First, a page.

Posted June 2, 2012 at 3:05 PM
From Anthony MurphySMILE! SMILE! SMILE!
Posted June 3, 2012 at 12:04 PM
Robert Niles wrote a great article about his experience with it! I think its in (PLUG) Tales of a Theme Park insider!
From Andy MilitoWhat kind of job are you applying for?
Posted June 3, 2012 at 2:51 PM
From Brian EmeryWe need an update – How did you do?
Posted June 4, 2012 at 9:08 AM
Even if you did not get the job, Let us know…Then we will all Boycott Disney (well maybe not).
From TH CreativeIf you have any safety training (certified CPR, etc.) that's alaways a plus.
Posted June 5, 2012 at 3:48 AM
Also emphasize that you are in it for the long haul: "What's really exciting about the prospect of working with the company is the variety of lonmg term career opportunities that I know I will discover. I mean, Walt Disney World is like a city. There must be countless careers that I had no idea existed."
From J. DanaIt all depends on the job...(I can't tell you the specifics, but I have intimate knowledge of the Disney hiring process, hint hint)...in the theme parks divisions, a knowledge of the parks is essential, sure, but you have to know about the job functions and skills too. For example, if you're being hired into finance, don't trot out all your Small World "behind-the-scenes" info. If you're interviewing for a technology/online job, same thing.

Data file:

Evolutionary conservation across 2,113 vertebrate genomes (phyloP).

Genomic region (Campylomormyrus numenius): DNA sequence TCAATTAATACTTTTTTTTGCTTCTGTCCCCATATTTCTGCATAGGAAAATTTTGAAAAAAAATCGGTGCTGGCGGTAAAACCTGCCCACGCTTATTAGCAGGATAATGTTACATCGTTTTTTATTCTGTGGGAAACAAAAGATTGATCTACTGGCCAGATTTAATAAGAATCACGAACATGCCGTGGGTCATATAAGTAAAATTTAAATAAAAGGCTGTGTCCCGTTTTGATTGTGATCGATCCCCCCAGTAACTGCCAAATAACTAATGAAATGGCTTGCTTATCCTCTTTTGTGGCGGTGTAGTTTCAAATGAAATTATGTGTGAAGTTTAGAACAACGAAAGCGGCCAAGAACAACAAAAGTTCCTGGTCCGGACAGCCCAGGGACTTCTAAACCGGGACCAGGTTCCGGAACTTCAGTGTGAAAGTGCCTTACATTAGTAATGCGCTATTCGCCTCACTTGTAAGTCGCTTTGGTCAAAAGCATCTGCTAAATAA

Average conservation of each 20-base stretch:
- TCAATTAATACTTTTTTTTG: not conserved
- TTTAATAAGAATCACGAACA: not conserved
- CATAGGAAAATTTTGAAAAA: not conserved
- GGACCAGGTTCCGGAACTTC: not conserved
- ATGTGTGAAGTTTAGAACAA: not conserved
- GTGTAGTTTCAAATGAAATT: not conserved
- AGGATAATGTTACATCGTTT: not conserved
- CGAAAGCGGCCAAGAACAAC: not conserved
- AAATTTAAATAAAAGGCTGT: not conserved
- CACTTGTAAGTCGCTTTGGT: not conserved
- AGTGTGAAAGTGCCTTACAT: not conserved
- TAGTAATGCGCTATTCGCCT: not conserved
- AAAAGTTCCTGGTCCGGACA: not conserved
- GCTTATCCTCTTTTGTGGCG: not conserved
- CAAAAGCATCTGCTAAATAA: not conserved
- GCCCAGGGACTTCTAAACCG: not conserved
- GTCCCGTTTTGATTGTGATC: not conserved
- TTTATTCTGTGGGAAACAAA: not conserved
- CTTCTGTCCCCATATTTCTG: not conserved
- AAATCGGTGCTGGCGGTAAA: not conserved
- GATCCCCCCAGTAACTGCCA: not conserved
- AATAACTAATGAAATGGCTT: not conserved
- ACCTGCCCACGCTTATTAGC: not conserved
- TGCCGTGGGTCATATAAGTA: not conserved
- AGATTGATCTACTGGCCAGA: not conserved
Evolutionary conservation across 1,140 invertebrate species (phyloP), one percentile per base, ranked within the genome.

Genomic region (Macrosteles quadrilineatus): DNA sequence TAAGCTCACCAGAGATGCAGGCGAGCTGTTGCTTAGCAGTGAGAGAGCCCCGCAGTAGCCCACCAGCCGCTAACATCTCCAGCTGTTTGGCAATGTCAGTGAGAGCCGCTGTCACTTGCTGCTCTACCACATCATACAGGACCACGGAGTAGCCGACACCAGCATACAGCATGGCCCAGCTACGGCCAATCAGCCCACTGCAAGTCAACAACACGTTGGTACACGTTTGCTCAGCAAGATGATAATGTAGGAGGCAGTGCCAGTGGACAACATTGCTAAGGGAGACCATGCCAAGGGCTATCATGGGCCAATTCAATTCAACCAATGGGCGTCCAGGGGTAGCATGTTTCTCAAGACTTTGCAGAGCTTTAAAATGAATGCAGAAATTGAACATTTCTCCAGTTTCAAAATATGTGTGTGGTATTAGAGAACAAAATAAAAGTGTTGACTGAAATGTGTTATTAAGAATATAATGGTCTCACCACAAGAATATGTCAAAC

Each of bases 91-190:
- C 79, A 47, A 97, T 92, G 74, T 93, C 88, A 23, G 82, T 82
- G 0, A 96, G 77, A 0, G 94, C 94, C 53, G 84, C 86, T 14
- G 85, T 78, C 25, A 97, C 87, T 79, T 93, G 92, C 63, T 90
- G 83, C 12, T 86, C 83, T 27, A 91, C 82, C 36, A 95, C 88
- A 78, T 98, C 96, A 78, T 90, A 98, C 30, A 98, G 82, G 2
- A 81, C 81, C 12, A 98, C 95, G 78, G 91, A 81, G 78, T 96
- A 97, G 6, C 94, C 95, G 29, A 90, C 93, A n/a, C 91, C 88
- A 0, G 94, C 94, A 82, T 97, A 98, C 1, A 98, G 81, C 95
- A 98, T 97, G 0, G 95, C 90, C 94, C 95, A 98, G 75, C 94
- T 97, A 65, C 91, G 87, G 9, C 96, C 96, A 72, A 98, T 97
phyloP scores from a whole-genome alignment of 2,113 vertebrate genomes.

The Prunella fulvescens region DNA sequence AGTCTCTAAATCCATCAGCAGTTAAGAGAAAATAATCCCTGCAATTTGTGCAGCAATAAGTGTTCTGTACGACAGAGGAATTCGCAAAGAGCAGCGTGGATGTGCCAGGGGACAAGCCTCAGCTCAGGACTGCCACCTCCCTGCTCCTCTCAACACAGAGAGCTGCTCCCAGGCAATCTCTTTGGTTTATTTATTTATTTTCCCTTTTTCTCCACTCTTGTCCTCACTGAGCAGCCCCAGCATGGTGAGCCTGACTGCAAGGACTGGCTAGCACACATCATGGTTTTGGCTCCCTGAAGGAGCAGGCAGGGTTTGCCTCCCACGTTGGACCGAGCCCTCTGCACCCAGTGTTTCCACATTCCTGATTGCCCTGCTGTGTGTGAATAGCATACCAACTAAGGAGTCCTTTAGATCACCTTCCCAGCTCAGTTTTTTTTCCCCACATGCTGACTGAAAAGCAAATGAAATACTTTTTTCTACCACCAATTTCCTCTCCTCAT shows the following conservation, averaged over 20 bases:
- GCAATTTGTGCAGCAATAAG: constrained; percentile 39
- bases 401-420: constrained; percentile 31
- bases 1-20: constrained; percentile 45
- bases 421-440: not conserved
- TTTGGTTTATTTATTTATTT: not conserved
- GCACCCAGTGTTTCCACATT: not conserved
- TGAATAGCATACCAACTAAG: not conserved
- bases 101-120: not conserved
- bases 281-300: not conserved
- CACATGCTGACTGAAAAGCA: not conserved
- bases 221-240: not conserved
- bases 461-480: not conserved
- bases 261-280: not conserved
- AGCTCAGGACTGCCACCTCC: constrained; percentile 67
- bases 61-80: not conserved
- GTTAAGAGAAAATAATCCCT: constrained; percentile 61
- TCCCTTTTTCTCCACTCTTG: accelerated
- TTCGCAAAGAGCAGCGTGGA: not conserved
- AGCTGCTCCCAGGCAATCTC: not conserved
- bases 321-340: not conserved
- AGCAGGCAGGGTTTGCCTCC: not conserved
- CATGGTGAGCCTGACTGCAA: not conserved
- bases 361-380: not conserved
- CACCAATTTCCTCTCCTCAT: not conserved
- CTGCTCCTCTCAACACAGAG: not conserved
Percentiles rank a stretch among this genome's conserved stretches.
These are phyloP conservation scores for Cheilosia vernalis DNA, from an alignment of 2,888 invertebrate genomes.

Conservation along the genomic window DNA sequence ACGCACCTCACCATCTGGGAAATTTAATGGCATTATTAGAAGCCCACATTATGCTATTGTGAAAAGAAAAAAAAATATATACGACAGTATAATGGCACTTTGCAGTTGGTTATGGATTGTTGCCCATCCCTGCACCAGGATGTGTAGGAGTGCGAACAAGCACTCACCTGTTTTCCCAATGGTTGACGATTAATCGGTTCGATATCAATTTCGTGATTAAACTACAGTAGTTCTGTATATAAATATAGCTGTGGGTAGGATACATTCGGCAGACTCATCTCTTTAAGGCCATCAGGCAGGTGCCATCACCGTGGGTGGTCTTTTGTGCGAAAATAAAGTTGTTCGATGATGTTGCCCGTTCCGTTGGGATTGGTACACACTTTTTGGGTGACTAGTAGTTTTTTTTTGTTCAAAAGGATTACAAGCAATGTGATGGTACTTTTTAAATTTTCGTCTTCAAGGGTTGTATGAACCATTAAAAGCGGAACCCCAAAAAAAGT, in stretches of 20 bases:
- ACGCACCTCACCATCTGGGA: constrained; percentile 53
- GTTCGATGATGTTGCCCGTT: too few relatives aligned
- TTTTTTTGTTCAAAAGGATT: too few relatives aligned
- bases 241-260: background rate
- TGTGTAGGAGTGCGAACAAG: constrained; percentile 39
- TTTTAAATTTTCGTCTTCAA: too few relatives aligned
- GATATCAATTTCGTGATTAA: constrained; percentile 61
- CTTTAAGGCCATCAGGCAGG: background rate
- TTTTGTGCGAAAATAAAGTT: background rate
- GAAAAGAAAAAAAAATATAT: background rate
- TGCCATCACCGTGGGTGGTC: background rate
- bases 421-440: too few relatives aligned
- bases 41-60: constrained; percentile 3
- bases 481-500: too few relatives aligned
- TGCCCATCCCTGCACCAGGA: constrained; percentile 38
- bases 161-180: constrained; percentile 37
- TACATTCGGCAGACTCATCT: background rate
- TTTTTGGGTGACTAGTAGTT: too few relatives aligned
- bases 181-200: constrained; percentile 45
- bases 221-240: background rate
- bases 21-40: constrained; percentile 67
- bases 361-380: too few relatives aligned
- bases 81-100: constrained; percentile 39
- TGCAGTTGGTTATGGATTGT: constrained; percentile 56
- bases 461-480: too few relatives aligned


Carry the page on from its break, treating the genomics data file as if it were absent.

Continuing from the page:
Posted June 5, 2012 at 12:05 PM
HOWEVER, if you will be having interaction with guests, you better make darn sure you present yourself as a likable, lovable person who will make lots and lots of fans, and make people happy and spend money. If they're calling you in for the interview, then your resume already was approved by the computer (yep, computer -- it's all about the key words that the computer can pick out on your resume), so don't give them a hard-sell on your qualifications. They already think you're qualified. They just want to know if the hiring manager will like you (the person you'll be working with day-in and day-out).
Many people think that "a love of Disney" is all it takes to get a good job there. That's wrong. Disney is a hard place to get a "career"-type job. If all you want to do is sell hotdogs, then it's not as much of a concern. But if you want to make Disney your home for the next 30 years, then you'd better hone your skills, get your degree (they prefer MBAs for moving up their ladder), and start networking with people. It may look all sunshine, happiness and roses on the outside, but when it comes to "running the mouse," they're very hard to break into -- and just as hard to please. Best of luck, my friend. Be prepared, be early, dress up, and be pleasant and likable.
From Ray SchroederIf you get in, be prepared to work, work, work.
Posted June 6, 2012 at 10:30 AM
Slackers need not apply. My niece was a CP working in food service. Hated every minute. She was termed after 3 months for spraining her ankle. She couldn't stand on it for 8 hours and the boot she had to wear was not part of the uniform. Disney is tough on its cast members. That's why the operation runs so well, and guests keep coming back.